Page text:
Employers told to brace for challenging summer amid talent crunch

Queenstown Lakes District may need to rely on 'leaner workforce'

Employers told to brace for challenging summer amid talent crunch

Employers in New Zealand's Queenstown Lakes District are being warned of a challenging summer ahead as worker availability goes down amid a surge in listed job ads.

The latest quarterly snapshot released by the district council revealed a 330.4% increase in local job ads from September 2021 to September 2022.

However, worker availability is down 36.8% for those on employer-assisted visas and down 52.8% for jobseekers in the district.

The findings indicate that the peak summer season ahead will be "tougher," according to the report, amid an already challenging labour climate due to staffing shortages.

One-half of businesses are finding it difficult to fill unskilled roles, while 65% struggle to find talent for skilled or specialist roles.

Many businesses had to "close their doors one or two days a week" to let their employees rest amid the shortages, says Sharon Fifield, Queenstown Business Chamber of Commerce head of business growth, in RNZ.

"To add to their worries, attracting more staff is proving difficult due to a lack of available housing," she says. "It's great to see so many businesses providing worker accommodation, but there is still quite a gap in supply."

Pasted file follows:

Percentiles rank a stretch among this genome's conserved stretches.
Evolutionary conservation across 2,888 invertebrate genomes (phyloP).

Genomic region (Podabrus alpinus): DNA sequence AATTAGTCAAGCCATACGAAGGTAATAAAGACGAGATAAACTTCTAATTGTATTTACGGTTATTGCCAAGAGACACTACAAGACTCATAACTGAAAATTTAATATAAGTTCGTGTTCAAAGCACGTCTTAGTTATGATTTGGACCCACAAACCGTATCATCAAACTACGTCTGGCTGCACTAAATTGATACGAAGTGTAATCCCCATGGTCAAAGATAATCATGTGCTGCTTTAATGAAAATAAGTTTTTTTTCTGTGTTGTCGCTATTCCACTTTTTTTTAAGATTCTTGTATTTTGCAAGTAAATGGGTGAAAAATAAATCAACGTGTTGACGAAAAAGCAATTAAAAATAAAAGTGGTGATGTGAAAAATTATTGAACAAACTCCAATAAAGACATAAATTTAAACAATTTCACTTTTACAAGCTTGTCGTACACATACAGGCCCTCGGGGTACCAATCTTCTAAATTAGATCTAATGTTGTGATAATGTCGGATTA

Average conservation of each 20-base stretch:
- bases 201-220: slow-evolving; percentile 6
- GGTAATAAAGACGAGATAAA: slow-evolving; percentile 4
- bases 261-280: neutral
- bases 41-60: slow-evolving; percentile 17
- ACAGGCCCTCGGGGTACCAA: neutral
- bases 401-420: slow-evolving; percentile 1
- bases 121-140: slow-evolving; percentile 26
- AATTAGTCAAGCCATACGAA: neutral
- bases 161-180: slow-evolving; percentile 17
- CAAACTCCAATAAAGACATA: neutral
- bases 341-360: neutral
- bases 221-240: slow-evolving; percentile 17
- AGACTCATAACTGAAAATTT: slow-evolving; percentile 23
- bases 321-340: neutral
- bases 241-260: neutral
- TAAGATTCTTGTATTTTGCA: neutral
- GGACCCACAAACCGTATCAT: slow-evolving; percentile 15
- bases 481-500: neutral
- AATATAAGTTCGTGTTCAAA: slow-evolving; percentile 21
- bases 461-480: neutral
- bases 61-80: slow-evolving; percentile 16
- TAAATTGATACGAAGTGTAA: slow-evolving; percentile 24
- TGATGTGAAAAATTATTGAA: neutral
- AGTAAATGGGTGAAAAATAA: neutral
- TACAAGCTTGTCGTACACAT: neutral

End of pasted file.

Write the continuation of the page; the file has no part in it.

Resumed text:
Filled jobs go up

The lack of manpower came despite an overall 3.6% increase in filled jobs in the district, particularly in construction, professional services, recreational services, manufacturing, and health.

The increase covered up the drop of jobs in accommodation and food service in September 2022, according to the report, adding that over 70% of job ads come from the industry.

The district's struggle in talent shortage is reflected across New Zealand, as many businesses call for help in finding new talent in the wake of the pandemic.

'Leaner workforce'

But as the labour shortage extends, employers in Queenstown may need to start relying on their "leaner workforce" and invest in system improvements to maintain operations.

"We need to be realistic that, while Queenstown-Lakes is an attractive place that will always entice some workers, we can't rely on this as our only strategy for fixing our labour market shortages. Businesses need to accept they may need to operate with a perpetually leaner workforce and should begin to focus their investments accordingly," says the report. 

"Many people think about investment as a tool for expansion. But instead, businesses who aren't already doing so should also challenge themselves to think about technologies, processes, and systems improvements they could invest in to maintain their yield with fewer staff."

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